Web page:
Wednesday, May 20, 2009

New Palestinian government sworn in

RAMALLAH, West Bank (AFP) — A new Palestinian government, again headed by Western-backed Salam Fayyad, was sworn in on Tuesday.

The new cabinet took the oath of office at the Palestinian Authority (PA) headquarters in the West Bank town of Ramallah.

Ten of the 23 ministers are Fatah members and the remainder belong to other groups, but none to Hamas, which said it would not recognise the new government. The ceremony came a day after the secular Fatah faction of Western-backed Palestinian president Mahmud Abbas and the rival Hamas adjourned a fifth round of talks in Egypt without agreeing on a unity deal.

The US-educated Fayyad announced on March 7 that he had submitted his resignation to pave the way for a "national consensus" between Fatah and Hamas.

The rival factions have been at loggerheads since Hamas forces ousted Abbas loyalists from the Gaza Strip in June 2007.

Since then, the Iranian-backed Hamas has run the Gaza Strip and the secular Abbas has been in charge of the West Bank.

Hamas on Tuesday accused Abbas of "deliberately sabotaging the Palestinian dialogue."

"This government is illegal and we will not recognise it," Hamas spokesman Fawzi Barhum said in a statement.

Agreement between the two Palestinian factions is vital for the reconstruction of the Gaza Strip, devastated by Israel's 22-day offensive in December and January that killed more than 1,400 Palestinians and 13 Israelis.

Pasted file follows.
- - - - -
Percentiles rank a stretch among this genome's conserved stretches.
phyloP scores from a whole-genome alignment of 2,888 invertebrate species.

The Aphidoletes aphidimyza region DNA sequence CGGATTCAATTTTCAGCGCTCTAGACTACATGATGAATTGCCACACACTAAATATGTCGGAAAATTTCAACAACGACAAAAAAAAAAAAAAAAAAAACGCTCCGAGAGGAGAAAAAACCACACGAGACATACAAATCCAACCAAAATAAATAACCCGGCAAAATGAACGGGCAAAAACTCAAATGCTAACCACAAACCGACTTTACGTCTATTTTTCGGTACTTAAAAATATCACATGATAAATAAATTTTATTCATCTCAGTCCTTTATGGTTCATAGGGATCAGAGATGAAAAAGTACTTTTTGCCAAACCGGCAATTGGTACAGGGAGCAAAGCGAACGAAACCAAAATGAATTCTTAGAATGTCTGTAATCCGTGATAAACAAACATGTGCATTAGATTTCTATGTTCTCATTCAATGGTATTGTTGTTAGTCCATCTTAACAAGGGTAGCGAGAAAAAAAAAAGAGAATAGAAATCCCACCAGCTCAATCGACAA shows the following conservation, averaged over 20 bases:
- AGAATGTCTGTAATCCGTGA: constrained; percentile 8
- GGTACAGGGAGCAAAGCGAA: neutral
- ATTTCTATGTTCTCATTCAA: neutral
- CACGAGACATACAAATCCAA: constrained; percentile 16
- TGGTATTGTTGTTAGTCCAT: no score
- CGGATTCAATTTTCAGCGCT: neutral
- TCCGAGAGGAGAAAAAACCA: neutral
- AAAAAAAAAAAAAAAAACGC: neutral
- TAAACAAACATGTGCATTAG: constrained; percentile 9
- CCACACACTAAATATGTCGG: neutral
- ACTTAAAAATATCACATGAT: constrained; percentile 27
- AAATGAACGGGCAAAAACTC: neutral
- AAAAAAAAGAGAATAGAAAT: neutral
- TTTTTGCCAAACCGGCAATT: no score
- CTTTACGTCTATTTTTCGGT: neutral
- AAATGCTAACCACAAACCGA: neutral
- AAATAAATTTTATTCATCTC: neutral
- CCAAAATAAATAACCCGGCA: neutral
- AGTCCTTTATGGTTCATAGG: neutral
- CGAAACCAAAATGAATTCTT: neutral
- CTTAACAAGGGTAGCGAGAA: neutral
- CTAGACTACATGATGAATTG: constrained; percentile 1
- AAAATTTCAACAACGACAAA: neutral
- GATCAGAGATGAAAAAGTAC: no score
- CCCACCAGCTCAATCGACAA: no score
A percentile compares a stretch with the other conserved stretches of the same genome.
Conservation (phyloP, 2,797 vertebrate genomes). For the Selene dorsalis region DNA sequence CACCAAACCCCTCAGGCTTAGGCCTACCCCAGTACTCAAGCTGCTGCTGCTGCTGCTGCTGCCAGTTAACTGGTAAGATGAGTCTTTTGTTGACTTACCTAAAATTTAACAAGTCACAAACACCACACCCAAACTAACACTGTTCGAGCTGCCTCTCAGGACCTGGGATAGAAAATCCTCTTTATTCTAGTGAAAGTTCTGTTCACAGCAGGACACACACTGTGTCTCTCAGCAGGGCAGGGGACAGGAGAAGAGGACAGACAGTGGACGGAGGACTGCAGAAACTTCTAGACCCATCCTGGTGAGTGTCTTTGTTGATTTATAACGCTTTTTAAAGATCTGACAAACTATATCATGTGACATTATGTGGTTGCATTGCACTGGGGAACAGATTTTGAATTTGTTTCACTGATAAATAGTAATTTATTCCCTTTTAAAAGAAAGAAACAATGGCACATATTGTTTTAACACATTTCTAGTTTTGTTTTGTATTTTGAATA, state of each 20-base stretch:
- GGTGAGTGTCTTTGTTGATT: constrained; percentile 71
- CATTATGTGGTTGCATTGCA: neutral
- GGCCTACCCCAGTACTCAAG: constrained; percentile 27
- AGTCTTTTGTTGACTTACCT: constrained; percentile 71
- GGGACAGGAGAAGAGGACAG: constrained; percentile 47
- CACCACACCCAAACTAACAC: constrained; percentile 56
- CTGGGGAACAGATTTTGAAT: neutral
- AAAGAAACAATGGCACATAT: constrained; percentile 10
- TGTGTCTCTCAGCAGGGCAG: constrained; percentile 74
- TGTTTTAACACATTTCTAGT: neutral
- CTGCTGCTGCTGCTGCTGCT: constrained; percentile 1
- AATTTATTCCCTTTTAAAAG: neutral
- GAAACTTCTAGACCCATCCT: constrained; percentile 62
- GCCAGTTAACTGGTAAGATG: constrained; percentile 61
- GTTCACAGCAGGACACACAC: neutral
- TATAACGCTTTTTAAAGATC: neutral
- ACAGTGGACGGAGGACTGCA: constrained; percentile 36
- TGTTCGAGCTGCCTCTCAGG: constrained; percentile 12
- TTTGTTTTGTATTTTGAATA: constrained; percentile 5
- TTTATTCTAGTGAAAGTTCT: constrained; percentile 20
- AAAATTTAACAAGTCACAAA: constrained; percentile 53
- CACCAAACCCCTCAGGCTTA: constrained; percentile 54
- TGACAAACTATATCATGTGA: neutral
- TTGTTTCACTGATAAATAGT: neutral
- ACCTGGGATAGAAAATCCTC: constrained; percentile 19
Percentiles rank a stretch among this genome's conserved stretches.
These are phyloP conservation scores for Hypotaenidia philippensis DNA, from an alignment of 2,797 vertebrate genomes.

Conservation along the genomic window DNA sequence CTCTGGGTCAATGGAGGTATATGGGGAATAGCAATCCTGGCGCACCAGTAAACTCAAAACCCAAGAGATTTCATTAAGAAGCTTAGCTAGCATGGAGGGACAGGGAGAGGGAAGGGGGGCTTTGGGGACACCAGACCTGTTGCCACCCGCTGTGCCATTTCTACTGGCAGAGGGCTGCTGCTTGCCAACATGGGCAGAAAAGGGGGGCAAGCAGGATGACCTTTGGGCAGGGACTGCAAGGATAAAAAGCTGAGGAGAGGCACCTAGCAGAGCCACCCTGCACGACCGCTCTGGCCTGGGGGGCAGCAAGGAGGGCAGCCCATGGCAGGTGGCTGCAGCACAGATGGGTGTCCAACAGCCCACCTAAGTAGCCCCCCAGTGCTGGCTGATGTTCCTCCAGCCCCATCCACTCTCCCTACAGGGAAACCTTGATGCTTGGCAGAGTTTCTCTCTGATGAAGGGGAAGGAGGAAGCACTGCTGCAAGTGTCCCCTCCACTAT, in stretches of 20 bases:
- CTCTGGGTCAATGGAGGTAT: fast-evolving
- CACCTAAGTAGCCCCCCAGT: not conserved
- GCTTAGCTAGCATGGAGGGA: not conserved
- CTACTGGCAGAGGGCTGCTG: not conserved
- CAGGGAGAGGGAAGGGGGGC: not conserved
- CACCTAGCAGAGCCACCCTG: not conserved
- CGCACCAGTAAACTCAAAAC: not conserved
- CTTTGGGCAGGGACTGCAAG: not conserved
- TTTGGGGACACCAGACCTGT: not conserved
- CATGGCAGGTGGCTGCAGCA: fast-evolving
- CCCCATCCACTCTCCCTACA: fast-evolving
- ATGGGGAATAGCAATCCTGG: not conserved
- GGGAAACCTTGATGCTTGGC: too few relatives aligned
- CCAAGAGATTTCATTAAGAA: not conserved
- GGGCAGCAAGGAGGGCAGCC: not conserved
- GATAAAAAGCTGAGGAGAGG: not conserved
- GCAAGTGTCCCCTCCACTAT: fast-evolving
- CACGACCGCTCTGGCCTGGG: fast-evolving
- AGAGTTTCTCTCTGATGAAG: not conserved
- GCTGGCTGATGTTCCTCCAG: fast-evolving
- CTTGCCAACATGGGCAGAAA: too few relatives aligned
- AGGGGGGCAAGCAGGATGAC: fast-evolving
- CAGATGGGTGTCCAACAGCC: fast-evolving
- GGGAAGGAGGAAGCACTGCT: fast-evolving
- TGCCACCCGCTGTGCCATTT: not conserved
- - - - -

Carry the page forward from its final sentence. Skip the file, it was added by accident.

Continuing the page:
International donor countries pledged 4.5 billion dollars to the Palestinian Authority at a conference in the Egyptian resort town of Sharm el-Sheikh in March, much of it for the reconstruction of Gaza.

But many donor countries refuse to channel their funds via Hamas, insisting the PA must supervise the spending.

Hamas swept Palestinian parliamentary elections in January 2006 and formed a government two months later, but the cabinet was boycotted by Israel and the West over the group's refusal to renounce violence and recognise Israel and past peace deals.

Tensions between Hamas and Fatah grew for months afterwards, often erupting into violent clashes, but the two sides managed to form a unity government in March 2007 after Saudi mediation.

That cabinet was short-lived however.

In June 2007, the tensions erupted into Gaza street clashes that saw unprecedented violence between the two factions and ended with Hamas in control of the impoverished territory of 1.5 million people.

Abbas then formed a new cabinet with Fayyad at the helm in July 2007.

Tuesday's swearing in ceremony was delayed by one hour amid internal disagreements as two Fatah deputies refused to join the cabinet. Fatah's parliamentary faction complained it had not been consulted over the formation of the government.

Fayyad is a former World Bank and International Monetary Fund employee who won accolades in the West for his anti-corruption measures during his stint as Palestinian finance minister between 2002 and 2005.

A fluent English speaker, Fayyad is a firm believer in the principles of transparency and accountability whom Israel's liberal Haaretz newspaper once dubbed "everyone's favourite Palestinian."

Riyad al-Malki will retain the foreign affairs portfolio in the new cabinet, and four ministries, including tourism and education, will be headed by women.

Copyright © 2009 AFP. All rights reserved
Aggie Comment: The term of Abbas as PM expired in Jan 2009. He says PA's Basic Law allows him to stay in power for another year. He has now formed a new govt--based on what? Has anyone read reports on any new parlimentary elections being held? Is this an entity that can be legally recognized to negotiate a peace agreement with Israel?

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